An Econometric Study of Recruitment Marketing in the U.S. Navy
Since the abolishment of the mandatory draft the U.S. Navy, along with the other services, has engaged in aggressive marketing strategies in order to attract a sufficient number of qualified individuals to volunteer enlistment. The purpose of this study is to investigate the effectiveness of these efforts, primarily advertising and personal selling, within the general framework of the recruiting environment. The study uses insights into the recruiting process, provided by the Navy Recruiting Command, along with principles of economics and marketing to develop an econometric model of recruiting performance. The parameters of the model are then estimated on a monthly data base for the 43 Navy Recruiting Districts, from January 1976 to December 1978. The objective of the model is descriptive, i.e., it quantifies the effects of various environmental and marketing variables on three measures of recruiting performance: nationally generated leads, contracts for the delayed-entry program and direct-shipment contracts. The enlistment contracts refer to nonprior service males between 17 and 21 years old. The environmental variables in the models include economic factors such as unemployment rate and civilian income, sociodemographic variables such as urbanization, the proportion of blacks and high-school seniors in the target market, and local youth attitudes toward the Navy, and time-related factors such as seasonally and the GI Bill. The marketing efforts are national advertising expenditures in seven media, local advertising expenditures, recruiter strength and recruiter aid expenditures. The econometric models reveal that both environmental and marketing variables had significant impact on variations in recruiting performance over time and across recruiting districts. The specific response effects for leads and contracts are reported in the "discussion of results" section. The "conclusions" section integrates several of these results along three dimensions: (1) the relative influence of environmental versus marketing variables on recruiting performance, (2) differences in the response structures for leads, delayed-entry and direct-shipment contracts, (3) the relative effectiveness of media advertising and personal selling.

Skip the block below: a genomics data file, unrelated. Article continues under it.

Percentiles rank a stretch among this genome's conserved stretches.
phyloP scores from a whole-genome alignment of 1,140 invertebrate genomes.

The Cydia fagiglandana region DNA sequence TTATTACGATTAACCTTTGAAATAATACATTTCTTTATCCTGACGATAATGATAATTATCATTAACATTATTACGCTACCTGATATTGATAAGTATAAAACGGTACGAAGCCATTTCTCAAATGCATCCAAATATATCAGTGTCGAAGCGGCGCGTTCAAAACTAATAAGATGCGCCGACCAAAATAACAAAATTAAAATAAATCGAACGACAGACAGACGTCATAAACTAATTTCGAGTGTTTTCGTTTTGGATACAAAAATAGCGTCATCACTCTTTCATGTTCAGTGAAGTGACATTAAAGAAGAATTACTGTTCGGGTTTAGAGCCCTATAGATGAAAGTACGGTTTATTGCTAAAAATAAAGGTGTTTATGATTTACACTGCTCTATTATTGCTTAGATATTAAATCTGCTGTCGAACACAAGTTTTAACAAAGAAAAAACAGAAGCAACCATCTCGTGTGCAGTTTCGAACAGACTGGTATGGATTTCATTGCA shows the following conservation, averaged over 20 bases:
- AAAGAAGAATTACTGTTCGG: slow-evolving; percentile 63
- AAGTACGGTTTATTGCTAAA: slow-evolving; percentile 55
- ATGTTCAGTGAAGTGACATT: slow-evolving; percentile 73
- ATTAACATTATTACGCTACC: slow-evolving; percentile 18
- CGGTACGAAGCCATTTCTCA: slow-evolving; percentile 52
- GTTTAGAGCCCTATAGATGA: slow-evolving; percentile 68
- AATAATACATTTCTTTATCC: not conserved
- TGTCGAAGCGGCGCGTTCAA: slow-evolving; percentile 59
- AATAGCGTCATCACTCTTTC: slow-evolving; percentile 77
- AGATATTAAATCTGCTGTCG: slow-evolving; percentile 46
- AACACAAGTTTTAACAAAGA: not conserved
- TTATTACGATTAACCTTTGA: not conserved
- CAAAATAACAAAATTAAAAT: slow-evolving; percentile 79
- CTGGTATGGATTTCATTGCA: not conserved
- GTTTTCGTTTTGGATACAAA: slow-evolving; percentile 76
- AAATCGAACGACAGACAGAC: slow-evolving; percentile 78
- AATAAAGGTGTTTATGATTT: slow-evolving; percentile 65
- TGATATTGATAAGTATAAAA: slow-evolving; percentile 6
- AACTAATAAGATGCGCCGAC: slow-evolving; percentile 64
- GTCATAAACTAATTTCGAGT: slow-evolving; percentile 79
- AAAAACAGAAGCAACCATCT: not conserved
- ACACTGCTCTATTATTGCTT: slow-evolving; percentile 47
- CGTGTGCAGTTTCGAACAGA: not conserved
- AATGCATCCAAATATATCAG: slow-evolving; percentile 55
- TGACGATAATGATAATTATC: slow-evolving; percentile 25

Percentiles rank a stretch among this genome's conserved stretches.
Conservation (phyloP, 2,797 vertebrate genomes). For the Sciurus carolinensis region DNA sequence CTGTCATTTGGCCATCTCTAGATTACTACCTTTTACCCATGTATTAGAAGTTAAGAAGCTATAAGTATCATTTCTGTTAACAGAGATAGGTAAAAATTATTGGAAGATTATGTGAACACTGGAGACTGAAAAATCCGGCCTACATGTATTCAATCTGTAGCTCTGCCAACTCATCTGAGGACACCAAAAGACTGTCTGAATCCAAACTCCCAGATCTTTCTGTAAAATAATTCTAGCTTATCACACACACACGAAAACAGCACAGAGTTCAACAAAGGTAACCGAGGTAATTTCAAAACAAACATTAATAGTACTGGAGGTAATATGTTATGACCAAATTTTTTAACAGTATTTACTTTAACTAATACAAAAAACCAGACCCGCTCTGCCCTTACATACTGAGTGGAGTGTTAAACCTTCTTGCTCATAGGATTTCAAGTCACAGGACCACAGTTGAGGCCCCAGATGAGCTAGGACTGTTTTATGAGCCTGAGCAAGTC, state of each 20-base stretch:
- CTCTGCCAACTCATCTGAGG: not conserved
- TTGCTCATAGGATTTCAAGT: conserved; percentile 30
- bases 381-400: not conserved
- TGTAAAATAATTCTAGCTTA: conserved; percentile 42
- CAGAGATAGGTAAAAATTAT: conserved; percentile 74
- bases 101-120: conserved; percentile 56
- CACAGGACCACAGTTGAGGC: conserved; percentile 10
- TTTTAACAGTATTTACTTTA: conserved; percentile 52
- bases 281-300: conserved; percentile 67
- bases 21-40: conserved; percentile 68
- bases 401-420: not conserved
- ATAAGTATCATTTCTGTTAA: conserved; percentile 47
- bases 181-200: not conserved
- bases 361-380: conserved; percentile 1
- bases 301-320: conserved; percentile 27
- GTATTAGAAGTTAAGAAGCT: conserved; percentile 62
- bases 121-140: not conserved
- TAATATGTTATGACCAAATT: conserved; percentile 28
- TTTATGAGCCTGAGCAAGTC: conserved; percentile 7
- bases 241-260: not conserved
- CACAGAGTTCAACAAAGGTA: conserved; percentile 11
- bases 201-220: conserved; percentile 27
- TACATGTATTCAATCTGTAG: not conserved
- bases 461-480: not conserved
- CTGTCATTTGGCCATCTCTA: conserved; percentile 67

Volume (Year): 29 (1983)
Issue (Month): 10 (October)
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